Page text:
Old Main and the Kirkbride Plan: Architecture to Heal
By Sydney Burt ('18)
While medication and therapy are emphasized in the treatment of mentally ill people today, physicians and hospital superintendents in the nineteenth century felt that physical setting was the most important factor in a patient’s recovery. Designs for mental hospitals built in this time varied, but every mental health professional agreed that the architecture of an asylum and its surrounding environment deserved careful attention. The original building of the Northampton State Hospital was designed in 1855 by Jonathan Preston, a builder-architect from Boston who also designed such notable buildings as the Rogers Building of the Massachusetts Institute of Technology. Construction of the hospital cost $315,000 and was completed in 1858. Preston designed Old Main according to the Kirkbride Plan, an architectural plan for asylums devised by the superintendent of the Pennsylvania Hospital for the Insane, Dr. Thomas Kirkbride. Features of the Kirkbride Plan corresponded with the ideology of Moral Treatment, the dominant approach to mental illness at the time that called for gentle care and daily routine in a relaxed natural setting.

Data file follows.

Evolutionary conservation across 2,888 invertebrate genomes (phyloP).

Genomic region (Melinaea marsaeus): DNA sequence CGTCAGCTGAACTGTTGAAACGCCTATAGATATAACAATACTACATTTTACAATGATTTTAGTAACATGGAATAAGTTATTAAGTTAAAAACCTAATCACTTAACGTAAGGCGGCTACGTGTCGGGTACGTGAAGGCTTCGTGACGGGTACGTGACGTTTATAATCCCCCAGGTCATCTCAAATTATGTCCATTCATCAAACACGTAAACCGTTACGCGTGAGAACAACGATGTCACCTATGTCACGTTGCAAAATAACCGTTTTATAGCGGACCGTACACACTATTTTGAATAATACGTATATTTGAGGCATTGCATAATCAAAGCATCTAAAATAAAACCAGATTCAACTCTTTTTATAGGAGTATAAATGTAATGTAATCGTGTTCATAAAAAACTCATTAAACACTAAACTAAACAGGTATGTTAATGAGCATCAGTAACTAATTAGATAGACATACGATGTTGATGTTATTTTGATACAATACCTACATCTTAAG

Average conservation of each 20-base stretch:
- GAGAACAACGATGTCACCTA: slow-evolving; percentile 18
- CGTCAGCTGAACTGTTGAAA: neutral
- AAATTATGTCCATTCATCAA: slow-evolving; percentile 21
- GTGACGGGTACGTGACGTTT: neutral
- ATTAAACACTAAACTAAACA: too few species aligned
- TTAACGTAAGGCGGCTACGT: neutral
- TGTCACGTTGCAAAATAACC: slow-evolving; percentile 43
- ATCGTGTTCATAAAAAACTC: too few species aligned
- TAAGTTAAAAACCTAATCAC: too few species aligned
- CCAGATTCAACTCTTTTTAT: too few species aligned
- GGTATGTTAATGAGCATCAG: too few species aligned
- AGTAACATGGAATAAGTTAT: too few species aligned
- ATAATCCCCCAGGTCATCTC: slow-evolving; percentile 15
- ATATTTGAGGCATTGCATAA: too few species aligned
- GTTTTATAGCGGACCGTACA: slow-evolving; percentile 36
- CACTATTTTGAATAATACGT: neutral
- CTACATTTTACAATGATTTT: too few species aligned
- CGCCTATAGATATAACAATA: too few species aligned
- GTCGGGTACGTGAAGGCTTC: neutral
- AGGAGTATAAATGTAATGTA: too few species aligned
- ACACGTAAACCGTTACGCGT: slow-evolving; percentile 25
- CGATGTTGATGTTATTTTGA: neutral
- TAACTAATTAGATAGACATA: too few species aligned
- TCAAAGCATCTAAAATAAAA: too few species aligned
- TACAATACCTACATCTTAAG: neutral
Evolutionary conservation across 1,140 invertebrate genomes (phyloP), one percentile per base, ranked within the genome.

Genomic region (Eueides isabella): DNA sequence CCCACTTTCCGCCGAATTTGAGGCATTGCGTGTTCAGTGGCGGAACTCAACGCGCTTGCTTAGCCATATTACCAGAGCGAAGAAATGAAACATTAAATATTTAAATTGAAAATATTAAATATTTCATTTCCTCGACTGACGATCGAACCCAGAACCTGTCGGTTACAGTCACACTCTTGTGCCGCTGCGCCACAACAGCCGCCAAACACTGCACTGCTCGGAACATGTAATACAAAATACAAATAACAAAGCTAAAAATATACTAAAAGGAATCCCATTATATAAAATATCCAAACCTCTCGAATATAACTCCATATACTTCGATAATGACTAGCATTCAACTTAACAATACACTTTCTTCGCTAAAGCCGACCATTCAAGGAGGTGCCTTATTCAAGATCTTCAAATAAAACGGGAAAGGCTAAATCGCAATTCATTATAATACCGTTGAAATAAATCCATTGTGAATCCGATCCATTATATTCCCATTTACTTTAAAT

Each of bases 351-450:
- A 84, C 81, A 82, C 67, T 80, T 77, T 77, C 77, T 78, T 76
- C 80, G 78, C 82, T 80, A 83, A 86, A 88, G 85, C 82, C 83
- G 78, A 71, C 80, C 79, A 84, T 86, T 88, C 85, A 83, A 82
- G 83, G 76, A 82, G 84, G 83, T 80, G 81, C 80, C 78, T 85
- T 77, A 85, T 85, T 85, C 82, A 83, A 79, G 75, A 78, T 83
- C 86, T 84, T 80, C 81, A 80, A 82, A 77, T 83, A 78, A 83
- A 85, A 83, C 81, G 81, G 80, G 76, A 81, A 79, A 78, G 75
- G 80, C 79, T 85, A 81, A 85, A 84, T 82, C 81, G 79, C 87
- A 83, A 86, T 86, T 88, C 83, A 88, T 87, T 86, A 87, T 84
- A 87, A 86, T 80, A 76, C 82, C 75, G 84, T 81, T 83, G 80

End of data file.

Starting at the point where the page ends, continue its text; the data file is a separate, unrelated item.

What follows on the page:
Kirkbride buildings had a linear setback scheme to easily divide patients based on gender and severity of illness, and short pavilions allowed for proper ventilation through the wards. These buildings were designed to house no more than 250 patients to ensure sufficient doctor-patient interaction. Still, if the patient population increased, the shallow V-shape of the building meant that new wings could be easily added on to the ends. The surrounding land was also critical to the plan, as soothing vistas could help ease the anxieties of many patients coming from hectic urban areas. Pictured above is the original architectural plan for Old Main.
Shortly after opening, overcrowding and under funding for staff and maintenance plagued the hospital. In response to an increasing patient population, additions were built on Old Main in the early twentieth century, and the Memorial Complex was constructed nearby. The hospital closed in 1993, and despite organized protest from community members, the Old Main building was demolished in 2006. Pictured right is an aerial view of Old Main published in the Daily Hampshire Gazette, 2001.